Good-bye, Mr. Chips

by James Hilton

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Illustrate shortly the anti-war theme of the novel Good-bye, Mr. Chips.

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Goodbye, Mr. Chips follows the career of a British school teacher and headmaster at Brookfield who sees generation after generation of the school’s graduates go on to military service, a tradition of which the institution is proud. While the novel was written less than twenty years after the Great War ended, and its action takes the characters through the war years. Mr. Chips grows old and fragile as the war progresses, learning secondhand what kind of devastation the war had inflicted on Europe and the loss of Brookfield’s graduates.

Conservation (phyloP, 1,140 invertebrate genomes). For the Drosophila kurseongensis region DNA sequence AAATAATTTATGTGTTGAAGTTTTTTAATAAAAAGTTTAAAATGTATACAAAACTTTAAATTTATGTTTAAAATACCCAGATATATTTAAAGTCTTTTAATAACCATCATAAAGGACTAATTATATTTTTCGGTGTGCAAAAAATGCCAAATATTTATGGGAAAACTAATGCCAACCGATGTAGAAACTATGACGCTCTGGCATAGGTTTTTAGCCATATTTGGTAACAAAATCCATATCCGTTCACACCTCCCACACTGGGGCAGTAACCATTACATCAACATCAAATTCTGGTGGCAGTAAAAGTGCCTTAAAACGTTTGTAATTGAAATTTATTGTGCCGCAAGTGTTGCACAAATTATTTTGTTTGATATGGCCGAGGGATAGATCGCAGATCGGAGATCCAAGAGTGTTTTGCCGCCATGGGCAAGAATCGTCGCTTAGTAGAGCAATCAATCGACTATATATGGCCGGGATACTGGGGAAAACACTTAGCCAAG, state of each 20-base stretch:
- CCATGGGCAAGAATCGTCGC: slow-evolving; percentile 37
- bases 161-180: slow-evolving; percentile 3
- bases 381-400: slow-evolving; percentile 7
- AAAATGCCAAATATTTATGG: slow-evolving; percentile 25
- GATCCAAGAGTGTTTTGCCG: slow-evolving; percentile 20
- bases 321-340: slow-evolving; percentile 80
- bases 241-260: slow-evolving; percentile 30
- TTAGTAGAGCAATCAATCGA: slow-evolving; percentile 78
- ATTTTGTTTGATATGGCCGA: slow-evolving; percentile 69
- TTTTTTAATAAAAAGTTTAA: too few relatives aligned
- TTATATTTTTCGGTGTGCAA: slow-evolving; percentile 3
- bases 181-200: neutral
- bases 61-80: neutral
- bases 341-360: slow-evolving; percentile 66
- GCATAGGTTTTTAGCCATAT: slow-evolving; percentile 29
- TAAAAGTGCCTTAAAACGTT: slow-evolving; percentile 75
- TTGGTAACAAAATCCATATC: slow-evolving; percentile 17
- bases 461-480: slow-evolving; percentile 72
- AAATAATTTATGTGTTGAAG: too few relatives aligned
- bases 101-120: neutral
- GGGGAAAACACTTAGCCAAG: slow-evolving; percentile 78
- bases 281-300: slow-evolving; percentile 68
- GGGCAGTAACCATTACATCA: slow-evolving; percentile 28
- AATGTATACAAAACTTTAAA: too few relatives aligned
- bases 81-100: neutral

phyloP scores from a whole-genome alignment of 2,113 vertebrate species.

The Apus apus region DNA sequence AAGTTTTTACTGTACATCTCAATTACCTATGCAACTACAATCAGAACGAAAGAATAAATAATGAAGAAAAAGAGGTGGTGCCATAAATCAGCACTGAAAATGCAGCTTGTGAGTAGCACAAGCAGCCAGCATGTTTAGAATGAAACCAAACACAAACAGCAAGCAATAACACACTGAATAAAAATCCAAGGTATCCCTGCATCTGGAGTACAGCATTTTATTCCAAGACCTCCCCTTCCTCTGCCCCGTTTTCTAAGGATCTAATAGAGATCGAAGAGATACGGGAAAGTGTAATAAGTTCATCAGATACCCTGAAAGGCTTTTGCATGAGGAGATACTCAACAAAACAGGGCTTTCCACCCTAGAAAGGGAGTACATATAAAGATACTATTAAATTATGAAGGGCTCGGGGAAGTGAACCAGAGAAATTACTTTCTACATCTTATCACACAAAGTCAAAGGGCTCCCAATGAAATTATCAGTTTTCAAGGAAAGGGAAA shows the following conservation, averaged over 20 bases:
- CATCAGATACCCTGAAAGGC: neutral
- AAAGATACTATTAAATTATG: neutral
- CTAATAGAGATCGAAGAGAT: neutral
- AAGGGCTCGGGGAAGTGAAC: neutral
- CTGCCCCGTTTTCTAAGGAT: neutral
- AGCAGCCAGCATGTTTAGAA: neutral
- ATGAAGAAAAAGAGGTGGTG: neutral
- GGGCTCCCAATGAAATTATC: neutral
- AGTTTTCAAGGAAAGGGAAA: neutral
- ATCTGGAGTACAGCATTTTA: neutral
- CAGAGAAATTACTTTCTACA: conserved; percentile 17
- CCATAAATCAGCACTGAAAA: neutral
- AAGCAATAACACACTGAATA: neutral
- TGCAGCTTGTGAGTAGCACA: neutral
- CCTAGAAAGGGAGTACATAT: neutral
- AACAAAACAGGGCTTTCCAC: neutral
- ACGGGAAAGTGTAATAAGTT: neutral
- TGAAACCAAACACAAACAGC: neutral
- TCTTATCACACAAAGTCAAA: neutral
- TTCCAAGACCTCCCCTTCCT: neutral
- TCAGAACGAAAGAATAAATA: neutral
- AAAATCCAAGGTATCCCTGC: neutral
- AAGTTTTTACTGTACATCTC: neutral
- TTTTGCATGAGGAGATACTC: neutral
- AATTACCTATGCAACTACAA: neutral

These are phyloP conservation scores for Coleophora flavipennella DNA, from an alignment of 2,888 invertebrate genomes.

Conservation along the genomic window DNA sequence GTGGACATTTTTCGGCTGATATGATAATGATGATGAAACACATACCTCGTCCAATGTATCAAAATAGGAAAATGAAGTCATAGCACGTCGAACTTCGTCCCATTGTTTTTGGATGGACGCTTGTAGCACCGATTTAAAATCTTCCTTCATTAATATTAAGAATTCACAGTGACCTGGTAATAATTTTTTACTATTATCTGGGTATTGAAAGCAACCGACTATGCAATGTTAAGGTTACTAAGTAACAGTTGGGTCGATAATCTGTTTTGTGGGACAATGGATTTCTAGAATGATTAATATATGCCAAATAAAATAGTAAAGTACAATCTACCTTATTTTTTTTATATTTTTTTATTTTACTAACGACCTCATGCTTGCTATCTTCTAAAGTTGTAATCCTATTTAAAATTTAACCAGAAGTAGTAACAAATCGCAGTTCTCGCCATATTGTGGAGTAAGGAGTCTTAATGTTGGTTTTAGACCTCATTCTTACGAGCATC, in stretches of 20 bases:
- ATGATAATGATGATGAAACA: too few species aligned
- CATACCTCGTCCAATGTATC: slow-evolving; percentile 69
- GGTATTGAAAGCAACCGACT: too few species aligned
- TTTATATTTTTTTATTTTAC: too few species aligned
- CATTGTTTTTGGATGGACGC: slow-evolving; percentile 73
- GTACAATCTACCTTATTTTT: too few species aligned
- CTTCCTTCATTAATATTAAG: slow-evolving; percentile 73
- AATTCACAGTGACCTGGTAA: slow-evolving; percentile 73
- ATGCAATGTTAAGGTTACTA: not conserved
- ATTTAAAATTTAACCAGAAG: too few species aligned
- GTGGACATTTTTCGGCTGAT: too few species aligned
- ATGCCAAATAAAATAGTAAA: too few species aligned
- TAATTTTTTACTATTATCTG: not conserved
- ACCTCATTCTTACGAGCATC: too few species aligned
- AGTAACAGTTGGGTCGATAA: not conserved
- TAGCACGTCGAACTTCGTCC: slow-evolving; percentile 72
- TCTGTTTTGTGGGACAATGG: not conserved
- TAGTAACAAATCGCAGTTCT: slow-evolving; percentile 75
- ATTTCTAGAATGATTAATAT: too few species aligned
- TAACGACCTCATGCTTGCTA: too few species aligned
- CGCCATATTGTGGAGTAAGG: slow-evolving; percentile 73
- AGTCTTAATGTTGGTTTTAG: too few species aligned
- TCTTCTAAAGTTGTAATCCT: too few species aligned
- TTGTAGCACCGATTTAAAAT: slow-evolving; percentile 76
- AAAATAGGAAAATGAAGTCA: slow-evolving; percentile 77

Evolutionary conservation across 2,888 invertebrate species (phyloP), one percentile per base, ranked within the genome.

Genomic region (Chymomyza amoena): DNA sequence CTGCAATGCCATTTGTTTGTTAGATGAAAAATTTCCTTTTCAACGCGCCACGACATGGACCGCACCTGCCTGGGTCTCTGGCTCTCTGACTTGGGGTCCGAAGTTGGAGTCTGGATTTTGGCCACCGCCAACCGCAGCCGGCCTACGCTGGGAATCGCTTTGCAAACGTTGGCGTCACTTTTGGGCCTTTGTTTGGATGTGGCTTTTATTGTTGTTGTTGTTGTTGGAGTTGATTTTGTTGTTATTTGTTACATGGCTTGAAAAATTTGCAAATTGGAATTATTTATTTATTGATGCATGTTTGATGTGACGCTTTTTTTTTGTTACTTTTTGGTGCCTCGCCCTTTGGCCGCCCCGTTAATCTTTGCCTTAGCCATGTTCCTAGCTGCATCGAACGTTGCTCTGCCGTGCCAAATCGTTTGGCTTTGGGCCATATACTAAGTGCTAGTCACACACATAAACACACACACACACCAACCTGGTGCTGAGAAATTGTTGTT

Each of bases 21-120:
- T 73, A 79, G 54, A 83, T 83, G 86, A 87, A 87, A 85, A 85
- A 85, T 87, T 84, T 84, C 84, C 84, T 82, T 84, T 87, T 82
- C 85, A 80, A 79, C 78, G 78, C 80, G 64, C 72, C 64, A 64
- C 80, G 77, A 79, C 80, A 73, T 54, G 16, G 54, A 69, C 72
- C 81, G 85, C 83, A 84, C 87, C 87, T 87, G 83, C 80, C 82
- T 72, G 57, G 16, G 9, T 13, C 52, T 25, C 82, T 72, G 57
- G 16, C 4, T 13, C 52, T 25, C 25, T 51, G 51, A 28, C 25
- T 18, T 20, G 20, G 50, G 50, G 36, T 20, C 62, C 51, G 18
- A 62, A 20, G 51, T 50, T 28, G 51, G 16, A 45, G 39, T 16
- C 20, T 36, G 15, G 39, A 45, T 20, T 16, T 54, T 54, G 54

When he learns of the first “Old Brookfieldian” to die in action, Chips reflects that France is now England’s ally, whereas in the previous century, the countries had been enemies. He must also weigh his personal knowledge of a teacher who joined the German side against the political position the other man adopted. His patriotism notwithstanding, Chips grieves for the soldiers who lose their lives, as he cannot help but think of them as the children they were when he knew them. Hilton shows how the young are sacrificed to uphold the traditions maintained by the old.

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